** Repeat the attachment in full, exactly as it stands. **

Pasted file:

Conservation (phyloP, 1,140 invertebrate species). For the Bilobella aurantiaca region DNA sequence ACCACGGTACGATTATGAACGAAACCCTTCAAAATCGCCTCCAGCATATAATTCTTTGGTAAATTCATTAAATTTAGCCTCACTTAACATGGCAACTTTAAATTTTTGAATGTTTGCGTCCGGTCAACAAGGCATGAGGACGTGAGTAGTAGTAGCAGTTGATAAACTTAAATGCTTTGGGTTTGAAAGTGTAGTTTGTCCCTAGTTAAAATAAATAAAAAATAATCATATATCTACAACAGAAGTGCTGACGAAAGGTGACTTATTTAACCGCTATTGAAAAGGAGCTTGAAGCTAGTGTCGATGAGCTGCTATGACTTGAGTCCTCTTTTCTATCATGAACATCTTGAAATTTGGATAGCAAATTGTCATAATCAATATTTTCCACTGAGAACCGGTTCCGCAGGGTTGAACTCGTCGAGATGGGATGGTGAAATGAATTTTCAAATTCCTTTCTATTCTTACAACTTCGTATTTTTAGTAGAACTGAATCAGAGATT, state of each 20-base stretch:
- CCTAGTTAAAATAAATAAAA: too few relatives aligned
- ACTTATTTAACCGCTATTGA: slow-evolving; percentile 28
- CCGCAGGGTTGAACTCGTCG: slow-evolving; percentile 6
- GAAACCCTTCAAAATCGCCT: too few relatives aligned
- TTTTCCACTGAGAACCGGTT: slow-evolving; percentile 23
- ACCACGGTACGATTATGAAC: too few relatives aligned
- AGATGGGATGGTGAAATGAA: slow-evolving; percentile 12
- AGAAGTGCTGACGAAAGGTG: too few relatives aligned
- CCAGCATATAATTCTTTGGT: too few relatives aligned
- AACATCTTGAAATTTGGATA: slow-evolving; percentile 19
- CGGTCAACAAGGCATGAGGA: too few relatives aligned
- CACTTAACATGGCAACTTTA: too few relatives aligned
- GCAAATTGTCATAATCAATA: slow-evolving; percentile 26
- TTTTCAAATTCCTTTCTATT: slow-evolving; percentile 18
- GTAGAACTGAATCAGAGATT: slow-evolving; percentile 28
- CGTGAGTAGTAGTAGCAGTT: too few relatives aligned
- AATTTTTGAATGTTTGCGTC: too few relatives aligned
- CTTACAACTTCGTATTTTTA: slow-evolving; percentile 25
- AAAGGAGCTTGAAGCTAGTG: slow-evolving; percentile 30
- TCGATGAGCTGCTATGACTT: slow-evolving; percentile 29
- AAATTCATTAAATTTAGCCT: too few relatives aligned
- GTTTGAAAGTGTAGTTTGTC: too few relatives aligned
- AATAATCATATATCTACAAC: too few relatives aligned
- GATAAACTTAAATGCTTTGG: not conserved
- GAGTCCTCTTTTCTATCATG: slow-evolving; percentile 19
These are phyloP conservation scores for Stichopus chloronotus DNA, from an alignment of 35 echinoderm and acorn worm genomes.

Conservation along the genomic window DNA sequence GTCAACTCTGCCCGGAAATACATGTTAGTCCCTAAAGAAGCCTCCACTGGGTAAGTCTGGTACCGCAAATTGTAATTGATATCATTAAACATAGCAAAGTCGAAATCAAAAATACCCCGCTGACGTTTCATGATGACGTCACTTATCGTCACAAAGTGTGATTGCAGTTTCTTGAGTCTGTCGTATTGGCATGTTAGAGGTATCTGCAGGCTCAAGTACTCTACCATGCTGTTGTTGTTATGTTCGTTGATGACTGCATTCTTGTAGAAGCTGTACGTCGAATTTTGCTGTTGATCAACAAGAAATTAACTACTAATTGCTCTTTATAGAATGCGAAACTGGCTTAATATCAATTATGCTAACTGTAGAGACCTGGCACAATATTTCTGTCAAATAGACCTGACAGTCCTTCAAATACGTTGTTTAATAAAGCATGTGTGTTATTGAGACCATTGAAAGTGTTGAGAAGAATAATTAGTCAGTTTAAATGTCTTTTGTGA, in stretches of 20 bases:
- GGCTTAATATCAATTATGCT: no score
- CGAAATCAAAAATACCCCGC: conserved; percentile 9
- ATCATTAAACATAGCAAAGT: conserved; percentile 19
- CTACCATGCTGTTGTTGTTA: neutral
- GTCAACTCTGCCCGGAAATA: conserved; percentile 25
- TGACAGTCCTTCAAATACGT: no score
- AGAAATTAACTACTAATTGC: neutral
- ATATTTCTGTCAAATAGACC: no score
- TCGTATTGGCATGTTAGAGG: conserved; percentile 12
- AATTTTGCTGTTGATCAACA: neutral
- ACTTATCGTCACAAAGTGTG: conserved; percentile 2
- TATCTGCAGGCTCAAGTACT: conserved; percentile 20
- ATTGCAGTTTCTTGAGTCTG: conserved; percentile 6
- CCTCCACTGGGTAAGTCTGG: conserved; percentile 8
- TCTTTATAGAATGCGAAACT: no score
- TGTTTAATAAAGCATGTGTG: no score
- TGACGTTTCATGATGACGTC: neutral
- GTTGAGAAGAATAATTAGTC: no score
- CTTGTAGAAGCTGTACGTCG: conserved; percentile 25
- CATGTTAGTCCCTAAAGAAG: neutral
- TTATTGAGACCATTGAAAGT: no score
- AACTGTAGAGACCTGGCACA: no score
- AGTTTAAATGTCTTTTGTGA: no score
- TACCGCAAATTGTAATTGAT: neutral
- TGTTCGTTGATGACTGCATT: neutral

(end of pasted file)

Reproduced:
Conservation (phyloP, 1,140 invertebrate species). For the Bilobella aurantiaca region DNA sequence ACCACGGTACGATTATGAACGAAACCCTTCAAAATCGCCTCCAGCATATAATTCTTTGGTAAATTCATTAAATTTAGCCTCACTTAACATGGCAACTTTAAATTTTTGAATGTTTGCGTCCGGTCAACAAGGCATGAGGACGTGAGTAGTAGTAGCAGTTGATAAACTTAAATGCTTTGGGTTTGAAAGTGTAGTTTGTCCCTAGTTAAAATAAATAAAAAATAATCATATATCTACAACAGAAGTGCTGACGAAAGGTGACTTATTTAACCGCTATTGAAAAGGAGCTTGAAGCTAGTGTCGATGAGCTGCTATGACTTGAGTCCTCTTTTCTATCATGAACATCTTGAAATTTGGATAGCAAATTGTCATAATCAATATTTTCCACTGAGAACCGGTTCCGCAGGGTTGAACTCGTCGAGATGGGATGGTGAAATGAATTTTCAAATTCCTTTCTATTCTTACAACTTCGTATTTTTAGTAGAACTGAATCAGAGATT, state of each 20-base stretch:
- CCTAGTTAAAATAAATAAAA: too few relatives aligned
- ACTTATTTAACCGCTATTGA: slow-evolving; percentile 28
- CCGCAGGGTTGAACTCGTCG: slow-evolving; percentile 6
- GAAACCCTTCAAAATCGCCT: too few relatives aligned
- TTTTCCACTGAGAACCGGTT: slow-evolving; percentile 23
- ACCACGGTACGATTATGAAC: too few relatives aligned
- AGATGGGATGGTGAAATGAA: slow-evolving; percentile 12
- AGAAGTGCTGACGAAAGGTG: too few relatives aligned
- CCAGCATATAATTCTTTGGT: too few relatives aligned
- AACATCTTGAAATTTGGATA: slow-evolving; percentile 19
- CGGTCAACAAGGCATGAGGA: too few relatives aligned
- CACTTAACATGGCAACTTTA: too few relatives aligned
- GCAAATTGTCATAATCAATA: slow-evolving; percentile 26
- TTTTCAAATTCCTTTCTATT: slow-evolving; percentile 18
- GTAGAACTGAATCAGAGATT: slow-evolving; percentile 28
- CGTGAGTAGTAGTAGCAGTT: too few relatives aligned
- AATTTTTGAATGTTTGCGTC: too few relatives aligned
- CTTACAACTTCGTATTTTTA: slow-evolving; percentile 25
- AAAGGAGCTTGAAGCTAGTG: slow-evolving; percentile 30
- TCGATGAGCTGCTATGACTT: slow-evolving; percentile 29
- AAATTCATTAAATTTAGCCT: too few relatives aligned
- GTTTGAAAGTGTAGTTTGTC: too few relatives aligned
- AATAATCATATATCTACAAC: too few relatives aligned
- GATAAACTTAAATGCTTTGG: not conserved
- GAGTCCTCTTTTCTATCATG: slow-evolving; percentile 19
These are phyloP conservation scores for Stichopus chloronotus DNA, from an alignment of 35 echinoderm and acorn worm genomes.

Conservation along the genomic window DNA sequence GTCAACTCTGCCCGGAAATACATGTTAGTCCCTAAAGAAGCCTCCACTGGGTAAGTCTGGTACCGCAAATTGTAATTGATATCATTAAACATAGCAAAGTCGAAATCAAAAATACCCCGCTGACGTTTCATGATGACGTCACTTATCGTCACAAAGTGTGATTGCAGTTTCTTGAGTCTGTCGTATTGGCATGTTAGAGGTATCTGCAGGCTCAAGTACTCTACCATGCTGTTGTTGTTATGTTCGTTGATGACTGCATTCTTGTAGAAGCTGTACGTCGAATTTTGCTGTTGATCAACAAGAAATTAACTACTAATTGCTCTTTATAGAATGCGAAACTGGCTTAATATCAATTATGCTAACTGTAGAGACCTGGCACAATATTTCTGTCAAATAGACCTGACAGTCCTTCAAATACGTTGTTTAATAAAGCATGTGTGTTATTGAGACCATTGAAAGTGTTGAGAAGAATAATTAGTCAGTTTAAATGTCTTTTGTGA, in stretches of 20 bases:
- GGCTTAATATCAATTATGCT: no score
- CGAAATCAAAAATACCCCGC: conserved; percentile 9
- ATCATTAAACATAGCAAAGT: conserved; percentile 19
- CTACCATGCTGTTGTTGTTA: neutral
- GTCAACTCTGCCCGGAAATA: conserved; percentile 25
- TGACAGTCCTTCAAATACGT: no score
- AGAAATTAACTACTAATTGC: neutral
- ATATTTCTGTCAAATAGACC: no score
- TCGTATTGGCATGTTAGAGG: conserved; percentile 12
- AATTTTGCTGTTGATCAACA: neutral
- ACTTATCGTCACAAAGTGTG: conserved; percentile 2
- TATCTGCAGGCTCAAGTACT: conserved; percentile 20
- ATTGCAGTTTCTTGAGTCTG: conserved; percentile 6
- CCTCCACTGGGTAAGTCTGG: conserved; percentile 8
- TCTTTATAGAATGCGAAACT: no score
- TGTTTAATAAAGCATGTGTG: no score
- TGACGTTTCATGATGACGTC: neutral
- GTTGAGAAGAATAATTAGTC: no score
- CTTGTAGAAGCTGTACGTCG: conserved; percentile 25
- CATGTTAGTCCCTAAAGAAG: neutral
- TTATTGAGACCATTGAAAGT: no score
- AACTGTAGAGACCTGGCACA: no score
- AGTTTAAATGTCTTTTGTGA: no score
- TACCGCAAATTGTAATTGAT: neutral
- TGTTCGTTGATGACTGCATT: neutral